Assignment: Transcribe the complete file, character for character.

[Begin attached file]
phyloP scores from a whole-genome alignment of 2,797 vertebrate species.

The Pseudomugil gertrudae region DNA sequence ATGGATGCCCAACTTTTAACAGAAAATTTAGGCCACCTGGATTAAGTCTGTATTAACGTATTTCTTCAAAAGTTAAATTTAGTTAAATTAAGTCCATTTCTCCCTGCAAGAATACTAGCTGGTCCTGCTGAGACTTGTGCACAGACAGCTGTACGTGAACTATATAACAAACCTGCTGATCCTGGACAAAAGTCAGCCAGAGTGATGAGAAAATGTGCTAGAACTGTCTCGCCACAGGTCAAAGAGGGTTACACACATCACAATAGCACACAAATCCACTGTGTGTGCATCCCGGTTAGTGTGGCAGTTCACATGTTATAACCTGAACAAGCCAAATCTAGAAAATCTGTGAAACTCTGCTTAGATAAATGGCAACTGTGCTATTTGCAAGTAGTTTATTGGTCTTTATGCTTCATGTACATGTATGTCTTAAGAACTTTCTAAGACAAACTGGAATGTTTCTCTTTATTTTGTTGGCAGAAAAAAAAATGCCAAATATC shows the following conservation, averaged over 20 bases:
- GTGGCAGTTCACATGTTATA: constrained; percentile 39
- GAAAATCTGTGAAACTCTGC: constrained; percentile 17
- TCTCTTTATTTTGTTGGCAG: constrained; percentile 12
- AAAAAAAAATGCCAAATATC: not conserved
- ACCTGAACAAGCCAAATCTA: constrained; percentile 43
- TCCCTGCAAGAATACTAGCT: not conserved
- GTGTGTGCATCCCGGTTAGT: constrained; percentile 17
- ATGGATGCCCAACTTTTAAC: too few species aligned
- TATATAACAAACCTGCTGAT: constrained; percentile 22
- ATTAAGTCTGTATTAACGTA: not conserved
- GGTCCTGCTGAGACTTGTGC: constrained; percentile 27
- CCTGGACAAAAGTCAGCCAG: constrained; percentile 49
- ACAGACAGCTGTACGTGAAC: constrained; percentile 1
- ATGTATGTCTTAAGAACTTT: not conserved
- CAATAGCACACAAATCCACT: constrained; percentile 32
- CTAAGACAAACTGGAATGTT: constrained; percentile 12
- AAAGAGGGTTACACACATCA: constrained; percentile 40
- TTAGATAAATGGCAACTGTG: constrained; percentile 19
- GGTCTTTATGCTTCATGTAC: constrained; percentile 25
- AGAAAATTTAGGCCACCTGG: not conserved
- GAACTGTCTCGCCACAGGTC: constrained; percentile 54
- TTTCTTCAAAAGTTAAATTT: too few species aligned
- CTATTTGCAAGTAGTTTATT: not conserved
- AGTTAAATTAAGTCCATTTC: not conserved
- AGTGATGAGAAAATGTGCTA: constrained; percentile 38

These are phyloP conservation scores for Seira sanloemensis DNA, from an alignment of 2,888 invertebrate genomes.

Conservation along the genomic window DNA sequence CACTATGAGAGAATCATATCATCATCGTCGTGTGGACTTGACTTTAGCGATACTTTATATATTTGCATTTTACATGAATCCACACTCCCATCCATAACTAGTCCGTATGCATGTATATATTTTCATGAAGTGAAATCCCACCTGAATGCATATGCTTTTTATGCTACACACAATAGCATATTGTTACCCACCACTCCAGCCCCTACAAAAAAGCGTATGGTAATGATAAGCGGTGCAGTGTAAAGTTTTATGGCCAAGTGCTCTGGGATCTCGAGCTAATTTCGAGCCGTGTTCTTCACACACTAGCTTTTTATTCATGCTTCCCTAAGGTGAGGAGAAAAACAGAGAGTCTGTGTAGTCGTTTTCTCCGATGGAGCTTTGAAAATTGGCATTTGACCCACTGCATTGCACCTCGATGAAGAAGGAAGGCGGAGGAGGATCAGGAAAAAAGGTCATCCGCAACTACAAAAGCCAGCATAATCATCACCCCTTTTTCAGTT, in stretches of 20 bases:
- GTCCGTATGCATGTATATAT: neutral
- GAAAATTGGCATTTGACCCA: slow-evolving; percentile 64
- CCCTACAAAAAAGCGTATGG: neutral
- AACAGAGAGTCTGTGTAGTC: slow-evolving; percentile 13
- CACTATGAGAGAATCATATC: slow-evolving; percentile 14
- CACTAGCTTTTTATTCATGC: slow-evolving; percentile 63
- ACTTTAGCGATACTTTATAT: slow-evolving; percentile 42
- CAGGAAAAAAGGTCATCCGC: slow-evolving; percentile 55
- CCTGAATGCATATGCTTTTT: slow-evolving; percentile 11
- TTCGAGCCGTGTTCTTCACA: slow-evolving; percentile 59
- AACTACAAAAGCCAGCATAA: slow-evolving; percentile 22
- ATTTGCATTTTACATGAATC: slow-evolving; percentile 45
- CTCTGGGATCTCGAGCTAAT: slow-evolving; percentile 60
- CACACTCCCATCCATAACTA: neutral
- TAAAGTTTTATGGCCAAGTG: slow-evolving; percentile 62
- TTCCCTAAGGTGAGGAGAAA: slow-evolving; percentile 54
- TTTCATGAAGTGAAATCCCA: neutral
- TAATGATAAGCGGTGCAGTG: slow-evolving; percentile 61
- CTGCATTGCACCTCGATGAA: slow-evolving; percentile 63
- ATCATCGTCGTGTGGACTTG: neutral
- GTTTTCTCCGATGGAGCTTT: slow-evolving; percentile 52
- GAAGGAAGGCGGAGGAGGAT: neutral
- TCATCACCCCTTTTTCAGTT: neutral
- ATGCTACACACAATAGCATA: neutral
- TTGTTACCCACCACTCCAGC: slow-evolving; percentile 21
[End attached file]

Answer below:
phyloP scores from a whole-genome alignment of 2,797 vertebrate species.

The Pseudomugil gertrudae region DNA sequence ATGGATGCCCAACTTTTAACAGAAAATTTAGGCCACCTGGATTAAGTCTGTATTAACGTATTTCTTCAAAAGTTAAATTTAGTTAAATTAAGTCCATTTCTCCCTGCAAGAATACTAGCTGGTCCTGCTGAGACTTGTGCACAGACAGCTGTACGTGAACTATATAACAAACCTGCTGATCCTGGACAAAAGTCAGCCAGAGTGATGAGAAAATGTGCTAGAACTGTCTCGCCACAGGTCAAAGAGGGTTACACACATCACAATAGCACACAAATCCACTGTGTGTGCATCCCGGTTAGTGTGGCAGTTCACATGTTATAACCTGAACAAGCCAAATCTAGAAAATCTGTGAAACTCTGCTTAGATAAATGGCAACTGTGCTATTTGCAAGTAGTTTATTGGTCTTTATGCTTCATGTACATGTATGTCTTAAGAACTTTCTAAGACAAACTGGAATGTTTCTCTTTATTTTGTTGGCAGAAAAAAAAATGCCAAATATC shows the following conservation, averaged over 20 bases:
- GTGGCAGTTCACATGTTATA: constrained; percentile 39
- GAAAATCTGTGAAACTCTGC: constrained; percentile 17
- TCTCTTTATTTTGTTGGCAG: constrained; percentile 12
- AAAAAAAAATGCCAAATATC: not conserved
- ACCTGAACAAGCCAAATCTA: constrained; percentile 43
- TCCCTGCAAGAATACTAGCT: not conserved
- GTGTGTGCATCCCGGTTAGT: constrained; percentile 17
- ATGGATGCCCAACTTTTAAC: too few species aligned
- TATATAACAAACCTGCTGAT: constrained; percentile 22
- ATTAAGTCTGTATTAACGTA: not conserved
- GGTCCTGCTGAGACTTGTGC: constrained; percentile 27
- CCTGGACAAAAGTCAGCCAG: constrained; percentile 49
- ACAGACAGCTGTACGTGAAC: constrained; percentile 1
- ATGTATGTCTTAAGAACTTT: not conserved
- CAATAGCACACAAATCCACT: constrained; percentile 32
- CTAAGACAAACTGGAATGTT: constrained; percentile 12
- AAAGAGGGTTACACACATCA: constrained; percentile 40
- TTAGATAAATGGCAACTGTG: constrained; percentile 19
- GGTCTTTATGCTTCATGTAC: constrained; percentile 25
- AGAAAATTTAGGCCACCTGG: not conserved
- GAACTGTCTCGCCACAGGTC: constrained; percentile 54
- TTTCTTCAAAAGTTAAATTT: too few species aligned
- CTATTTGCAAGTAGTTTATT: not conserved
- AGTTAAATTAAGTCCATTTC: not conserved
- AGTGATGAGAAAATGTGCTA: constrained; percentile 38

These are phyloP conservation scores for Seira sanloemensis DNA, from an alignment of 2,888 invertebrate genomes.

Conservation along the genomic window DNA sequence CACTATGAGAGAATCATATCATCATCGTCGTGTGGACTTGACTTTAGCGATACTTTATATATTTGCATTTTACATGAATCCACACTCCCATCCATAACTAGTCCGTATGCATGTATATATTTTCATGAAGTGAAATCCCACCTGAATGCATATGCTTTTTATGCTACACACAATAGCATATTGTTACCCACCACTCCAGCCCCTACAAAAAAGCGTATGGTAATGATAAGCGGTGCAGTGTAAAGTTTTATGGCCAAGTGCTCTGGGATCTCGAGCTAATTTCGAGCCGTGTTCTTCACACACTAGCTTTTTATTCATGCTTCCCTAAGGTGAGGAGAAAAACAGAGAGTCTGTGTAGTCGTTTTCTCCGATGGAGCTTTGAAAATTGGCATTTGACCCACTGCATTGCACCTCGATGAAGAAGGAAGGCGGAGGAGGATCAGGAAAAAAGGTCATCCGCAACTACAAAAGCCAGCATAATCATCACCCCTTTTTCAGTT, in stretches of 20 bases:
- GTCCGTATGCATGTATATAT: neutral
- GAAAATTGGCATTTGACCCA: slow-evolving; percentile 64
- CCCTACAAAAAAGCGTATGG: neutral
- AACAGAGAGTCTGTGTAGTC: slow-evolving; percentile 13
- CACTATGAGAGAATCATATC: slow-evolving; percentile 14
- CACTAGCTTTTTATTCATGC: slow-evolving; percentile 63
- ACTTTAGCGATACTTTATAT: slow-evolving; percentile 42
- CAGGAAAAAAGGTCATCCGC: slow-evolving; percentile 55
- CCTGAATGCATATGCTTTTT: slow-evolving; percentile 11
- TTCGAGCCGTGTTCTTCACA: slow-evolving; percentile 59
- AACTACAAAAGCCAGCATAA: slow-evolving; percentile 22
- ATTTGCATTTTACATGAATC: slow-evolving; percentile 45
- CTCTGGGATCTCGAGCTAAT: slow-evolving; percentile 60
- CACACTCCCATCCATAACTA: neutral
- TAAAGTTTTATGGCCAAGTG: slow-evolving; percentile 62
- TTCCCTAAGGTGAGGAGAAA: slow-evolving; percentile 54
- TTTCATGAAGTGAAATCCCA: neutral
- TAATGATAAGCGGTGCAGTG: slow-evolving; percentile 61
- CTGCATTGCACCTCGATGAA: slow-evolving; percentile 63
- ATCATCGTCGTGTGGACTTG: neutral
- GTTTTCTCCGATGGAGCTTT: slow-evolving; percentile 52
- GAAGGAAGGCGGAGGAGGAT: neutral
- TCATCACCCCTTTTTCAGTT: neutral
- ATGCTACACACAATAGCATA: neutral
- TTGTTACCCACCACTCCAGC: slow-evolving; percentile 21